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This question is influenced by Quotient space of unit sphere is Hausdorff. I have slightly modified this to make it somewhat difficult.

Let $S^1=\{e^{2\pi it}|r\in\mathbb{R}\}$ be the unit sphere. Define $\sim$ on $S^1$ where two points are identified if $t_1-t_2=\sqrt{2}k$, for some $k\in\mathbb{Z}$. It must be shown that $S^1/\sim$ is Hausdorff.

Define $f:S^1\times S^1\rightarrow S^1$ by $f(x,y)=xy^{-1}$. Clearly $f$ is continuous. Let $R=\{(x,y)\in S^1\times S^1|x \sim y \}=\{(e^{2\pi it_1},e^{2\pi it_2})\in S^1\times S^1|t_1-t_2=\sqrt{2}k,k \in\mathbb{Z}\}$.

Also, let $A=\{ e^{2\sqrt{2}k\pi i}|k\in \mathbb{Z} \}$. Then $f^{-1}(A)=R$. $A$ being a countable set implies that $A$ is closed, therefore $R$ is closed since $f$ is continuous. Thus $S/\sim$ is Hausdorff. Is this proof correct? Thank you.

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    $\begingroup$ The equivalence relation has each equivalence class being dense in $S^1$. So, my first guess would be that the quotient topology is actually the trivial topology, which wouldn't be Hausdorff. $\endgroup$ – Daniel Schepler Jun 16 '17 at 18:19
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    $\begingroup$ Why would countable imply closed? $\endgroup$ – Hagen von Eitzen Jun 16 '17 at 18:23
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    $\begingroup$ Is $\Bbb{Q}$ closed in $\Bbb{R}? $\endgroup$ – Neal Jun 16 '17 at 18:37
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    $\begingroup$ And in fact, assuming the equivalence classes are dense, here's the proof the quotient topology is the trivial topology: if $A \subseteq S^1 / \sim$ is closed and nonempty, then $\pi^{-1}(A)$ is closed and contains an equivalence class, so it is all of $S^1$. That implies $A$ is all of $S^1 / \sim$. $\endgroup$ – Daniel Schepler Jun 16 '17 at 18:53
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    $\begingroup$ @DonaldEdwards It would be a corollary of the fact that $\{ m + n\sqrt{2} : m, n \in \mathbb{Z} \}$ is dense in $\mathbb{R}$. I would imagine that fact has probably been proved before somewhere on this site. $\endgroup$ – Daniel Schepler Jun 16 '17 at 19:48
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First, $S^1=\{e^{2\pi it}:t\in\mathbb{R}\}$ is a unit circle rather than a unit sphere. Second, for $t_1,t_2\in\mathbb{R}$ we have $e^{2\pi it_1}=e^{2\pi it_2}$ if and only if $t_2-t_1\in\mathbb{Z}$, hence we can also write $S^1=\{e^{2\pi it}:t\in[0,1)\}$. Third, in order to correctly define a binary relation $\sim$ on $S^1$ by identifying points $e^{2\pi it_1}$ and $e^{2\pi it_2}$ whenever $t_1,t_2$ satisfy a property $P(t_1,t_2)$, one has to ensure that the property $P$ has the same logical value for all pairs $(t_1,t_2)\in\mathbb{R}^2$ that yield the same pair of points $(e^{2\pi it_1},e^{2\pi it_2})$ on the circle. Namely, that for any $t_1,t_2,t'_1,t'_2\in\mathbb{R}$, if $t'_1-t_1\in\mathbb{Z}$ and $t'_2-t_2\in\mathbb{Z}$, then $P(t_1,t_2)\equiv P(t'_1,t'_2)$.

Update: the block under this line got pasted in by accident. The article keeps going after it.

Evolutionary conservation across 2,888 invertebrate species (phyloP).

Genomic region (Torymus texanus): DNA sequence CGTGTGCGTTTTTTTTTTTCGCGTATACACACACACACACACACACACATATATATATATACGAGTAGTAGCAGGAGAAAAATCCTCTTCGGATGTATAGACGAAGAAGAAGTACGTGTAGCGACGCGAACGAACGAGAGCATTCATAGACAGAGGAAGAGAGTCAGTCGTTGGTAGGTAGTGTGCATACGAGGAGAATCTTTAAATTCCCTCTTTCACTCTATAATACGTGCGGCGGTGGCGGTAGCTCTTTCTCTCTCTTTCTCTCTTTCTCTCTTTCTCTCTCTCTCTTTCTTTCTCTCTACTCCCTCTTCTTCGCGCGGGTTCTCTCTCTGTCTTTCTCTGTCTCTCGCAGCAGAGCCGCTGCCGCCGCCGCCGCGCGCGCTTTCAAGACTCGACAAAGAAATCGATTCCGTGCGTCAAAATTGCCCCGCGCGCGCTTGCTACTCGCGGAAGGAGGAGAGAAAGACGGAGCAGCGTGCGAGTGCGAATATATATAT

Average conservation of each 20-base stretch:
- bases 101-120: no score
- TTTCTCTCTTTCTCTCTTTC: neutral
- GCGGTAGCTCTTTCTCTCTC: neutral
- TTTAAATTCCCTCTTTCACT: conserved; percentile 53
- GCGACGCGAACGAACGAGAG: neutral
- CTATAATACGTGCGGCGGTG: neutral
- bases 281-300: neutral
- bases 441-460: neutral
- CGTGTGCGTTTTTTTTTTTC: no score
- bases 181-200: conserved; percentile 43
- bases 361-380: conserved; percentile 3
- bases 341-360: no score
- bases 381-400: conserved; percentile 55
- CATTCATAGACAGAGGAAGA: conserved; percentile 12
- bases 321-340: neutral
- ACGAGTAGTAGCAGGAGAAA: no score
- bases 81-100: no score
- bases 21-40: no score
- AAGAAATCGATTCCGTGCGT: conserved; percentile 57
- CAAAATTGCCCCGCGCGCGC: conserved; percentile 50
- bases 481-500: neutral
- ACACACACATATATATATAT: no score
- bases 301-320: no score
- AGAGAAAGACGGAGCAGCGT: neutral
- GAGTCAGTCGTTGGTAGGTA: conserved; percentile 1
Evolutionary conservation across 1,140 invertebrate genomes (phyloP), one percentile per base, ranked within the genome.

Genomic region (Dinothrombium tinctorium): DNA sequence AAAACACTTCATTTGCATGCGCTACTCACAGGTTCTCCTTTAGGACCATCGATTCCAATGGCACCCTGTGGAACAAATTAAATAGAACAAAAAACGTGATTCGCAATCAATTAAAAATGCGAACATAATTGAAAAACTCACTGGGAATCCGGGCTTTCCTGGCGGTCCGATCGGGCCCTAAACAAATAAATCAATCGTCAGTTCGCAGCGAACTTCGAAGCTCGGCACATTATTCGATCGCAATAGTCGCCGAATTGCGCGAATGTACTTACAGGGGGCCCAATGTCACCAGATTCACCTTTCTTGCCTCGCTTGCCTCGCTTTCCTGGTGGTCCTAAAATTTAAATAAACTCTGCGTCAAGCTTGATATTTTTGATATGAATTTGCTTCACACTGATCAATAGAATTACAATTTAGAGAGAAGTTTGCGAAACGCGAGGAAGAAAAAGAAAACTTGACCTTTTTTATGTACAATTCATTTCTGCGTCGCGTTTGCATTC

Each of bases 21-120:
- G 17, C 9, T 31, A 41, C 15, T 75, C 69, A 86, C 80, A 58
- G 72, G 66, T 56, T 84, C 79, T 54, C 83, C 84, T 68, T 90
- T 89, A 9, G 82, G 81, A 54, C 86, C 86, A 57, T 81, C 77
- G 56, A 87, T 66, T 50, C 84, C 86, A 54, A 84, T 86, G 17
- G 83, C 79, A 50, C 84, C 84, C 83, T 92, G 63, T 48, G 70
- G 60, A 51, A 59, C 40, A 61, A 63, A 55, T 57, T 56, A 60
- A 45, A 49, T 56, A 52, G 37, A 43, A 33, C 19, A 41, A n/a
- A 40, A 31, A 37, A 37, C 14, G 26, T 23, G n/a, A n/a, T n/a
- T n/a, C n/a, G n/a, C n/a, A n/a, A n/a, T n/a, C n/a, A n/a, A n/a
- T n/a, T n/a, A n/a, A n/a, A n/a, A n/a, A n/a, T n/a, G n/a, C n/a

Your property $P(t_1,t_2)\equiv(\exists k\in\mathbb{Z})(t_1-t_2=\sqrt{2}k)$ is not such. Let $t_1=1+\sqrt{2}$, $t'_1=\sqrt{2}$, $t_2=t'_2=1$. Then $t'_1-t_1$ and $t'_2-t_2$ are integers, $P(t_1,t_2)$ holds true since $t_1-t_2=\sqrt{2}$, but $P(t'_1,t'_2)$ is false since $t'_1-t'_2=\sqrt{2}-1$ and there is no $k\in\mathbb{Z}$ satisfying $\sqrt{2}k=\sqrt{2}-1$, as this would mean that $k=1-1/\sqrt{2}$. So your relation is not correctly defined and it has no sense to ask whether $S^1/\mathord{\sim}$ is Hausdorff.

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  • $\begingroup$ So what you are saying is that this relation is not transitive>. $\endgroup$ – user81883 Jun 18 '17 at 23:19
  • $\begingroup$ $t'_1-t'_1$, $t'_2-t'_2$ being integers is irrelevant $\endgroup$ – user81883 Jun 18 '17 at 23:35
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    $\begingroup$ @DonaldEdwards No, I say that the relation is not defined properly. Every point of $S^1$ can be described in infinitely many ways, and your definition of the relation depends on which description you take into account. By other words, $S_1$ already is a quotient of $\mathbb{R}$. Property $P$ defines an equivalence on $\mathbb{R}$, but that is not congruent (or in accordance) to the equivalence used to define $S^1$. $\endgroup$ – Peter Elias Jun 19 '17 at 2:39
  • $\begingroup$ @DonaldEdwards And what did you mean by saying that zeros beeing integers is irrelevant? $\endgroup$ – Peter Elias Jun 19 '17 at 2:42
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The only way for points to be equivalent is for k=o so your equivalence relation is the identity (again ) . Try t_1-t_2 =k/2 which would identify antipodal points. Then I think your argument will work . detail ? If t_1-t_2=2^(1/2)k then e^2(PI)i$\sqrt2$k =1 . Then $\sqrt2$k is an integer so the square root of 2 is rational ( impossible) unless k=0 So k=0 and the equivalence relation is the identity

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  • $\begingroup$ t_1-t_2=2^(1/2)k then e^2(PI)i2–√2k =1 does not make sense $\endgroup$ – Heisenberg Aug 1 '17 at 5:21

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